October 15, 2012

No right-of-way to historical cemetery

Westport seeks right-of-way to historic Old Burying Ground


---- — WESTPORT — The Old Burying Ground is partially hidden in the center of town, just a few dozen yards off Main Street.

It’s in the center of Old Arsenal Road’s loop, a berm of land on the ridge overlooking Lake Champlain.

The old cemetery dates to years before Westport was chartered in 1815 and separated from Elizabethtown.

The 26 or so known souls laid to rest in the quiet earth might have called the settlement by its earliest name, Bessboro. 

The first burial in the wooded grove was in 1810, according to a gravestone survey of the site in done 1948.

The cemetery was abandoned sometime in the mid-to-late-nineteenth century; the last known burial was in 1881. 

The historic graveyard was unkempt and abandoned when Caroline Halstead Royce published “The History of Bessboro” in 1904. 

For decades, the town, it’s council, historians and others have tried to establish a right-of-way to reach the squarish half-acre or so.

Deeds show how adjoining properties were divided and sold, closing in the site in centuries of growth.

Stories the cemetery kept in silence might tell how Lake Champlain wilderness grew from pioneer homesteads into orderly village streets.

And now Westport is moving to reclaim its Old Burying Ground.


Resident Sue Frisbie is working carefully to sort and cipher, collect facts and find resources.

Her husband, Rick Frisbie, and their children have ancestors buried there — one stone is marked “Jabez Frisbie Who died March 16, 1844. In the 42nd year of his age.”

His infant child lies nearby, her short life remembered as: “Elizabeth daugh. of Jabez & Eliza A. Frisbie, died Jan. 23, 1828 Æ 6 months.”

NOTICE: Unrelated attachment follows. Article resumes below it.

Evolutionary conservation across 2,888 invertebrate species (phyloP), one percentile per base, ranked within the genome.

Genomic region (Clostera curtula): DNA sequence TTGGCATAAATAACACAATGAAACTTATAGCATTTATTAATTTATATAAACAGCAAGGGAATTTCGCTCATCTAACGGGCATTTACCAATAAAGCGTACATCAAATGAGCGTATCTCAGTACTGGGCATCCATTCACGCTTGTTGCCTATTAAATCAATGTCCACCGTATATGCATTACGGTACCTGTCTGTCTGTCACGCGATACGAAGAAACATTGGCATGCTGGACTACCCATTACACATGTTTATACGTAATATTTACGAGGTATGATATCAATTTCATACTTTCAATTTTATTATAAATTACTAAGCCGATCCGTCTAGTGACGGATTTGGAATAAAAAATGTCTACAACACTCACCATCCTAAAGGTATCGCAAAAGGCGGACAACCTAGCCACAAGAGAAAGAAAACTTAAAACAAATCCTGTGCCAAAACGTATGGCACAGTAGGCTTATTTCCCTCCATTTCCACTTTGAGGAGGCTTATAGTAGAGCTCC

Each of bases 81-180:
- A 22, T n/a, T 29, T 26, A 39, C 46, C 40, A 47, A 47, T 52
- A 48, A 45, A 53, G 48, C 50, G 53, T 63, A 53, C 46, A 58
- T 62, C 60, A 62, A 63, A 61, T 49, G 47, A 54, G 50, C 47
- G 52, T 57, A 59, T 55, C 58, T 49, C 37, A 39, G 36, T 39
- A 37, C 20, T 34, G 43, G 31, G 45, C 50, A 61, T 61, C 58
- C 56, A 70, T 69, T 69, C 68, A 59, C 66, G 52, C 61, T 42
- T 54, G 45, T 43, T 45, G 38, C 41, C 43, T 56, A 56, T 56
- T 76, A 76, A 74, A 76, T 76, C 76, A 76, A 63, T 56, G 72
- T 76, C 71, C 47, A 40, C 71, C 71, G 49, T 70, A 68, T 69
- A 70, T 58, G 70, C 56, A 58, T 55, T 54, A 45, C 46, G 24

Mrs. Frisbie sees the Old Burying Ground as a town treasure.

“Years ago, the cemetery was cleaned. But the gravestones were piled up on top of each other,” she said.

“We’ve been working for three or four years now to establish a right-of-way, and we’re close.”

Westport’s Old Burying Ground Committee is looking to gain access, which would then allow town personnel to begin the process of finding the graves, clearing debris and resetting tombstones.

“We’re trying to make it happen,” Mrs. Frisbie said, seeming hopeful.

“I haven’t been able to find out when the cemetery was abandoned,” she said. “I think it was originally called the Cole Cemetery. I have found that, often, in the early days, graves weren’t marked.”


Town Supervisor Dan Connell said they haven’t uncovered a deeded right-of-way to the completely landlocked parcel.

“In (state) law, when a cemetery is abandoned, the town has to take over. Back whenever it got abandoned, probably no formal action was taken,” he said.

“At least we’ve found no formal record of any action.” 

Retired Town Historian Betty White also tried several times in the course of her 10-year tenure to find a right-of-way solution.

She did locate the cemetery survey done in 1948 by Grace Smith, which will prove critical as the Old Burying Ground is reclaimed.

“In the last few months, there has been some activity,” White said in a recent interview.

“They are seeking permission from one landowner. I know that they are going to try to do some improvement on it.”


How time and a community might overgrow an old graveyard is evident in history’s chronicle here.

Most of the tombstones listed in the 1948 survey are dated in the first half of the 19th century.

Royce’s history describes immense commercial growth in Westport that began with an armory built not far from the cemetery in 1861. 

The Arsenal gave its name to the road around the graveyard, but it never held guns. 

It was used for town meetings and as Floral Hall for 15 years when the Essex County Fairgrounds neighbored the graveyard in 1865.

Lake Champlain Ore & Iro Co. built an iron smelting operation below the cemetery in 1868.


Cordoned off by changing land use and property changing hands, the sleepy site was largely overlooked and all but forgotten.

Gravestones were knocked off their stone bases. Others, broken, are leaned against trees or laid flat on the ground.

Specialists can sometimes tell where a headstone came from by its base, Mrs. Frisbie said.

And once a right-of-way is gained, the committee will need expertise to reclaim the site.

“The town is going to do this accurately this time and cost-effectively,” she said.

“The committee is researching how to identify the graves. 

“Step one. Step two. Step three. It’s been fascinating.”

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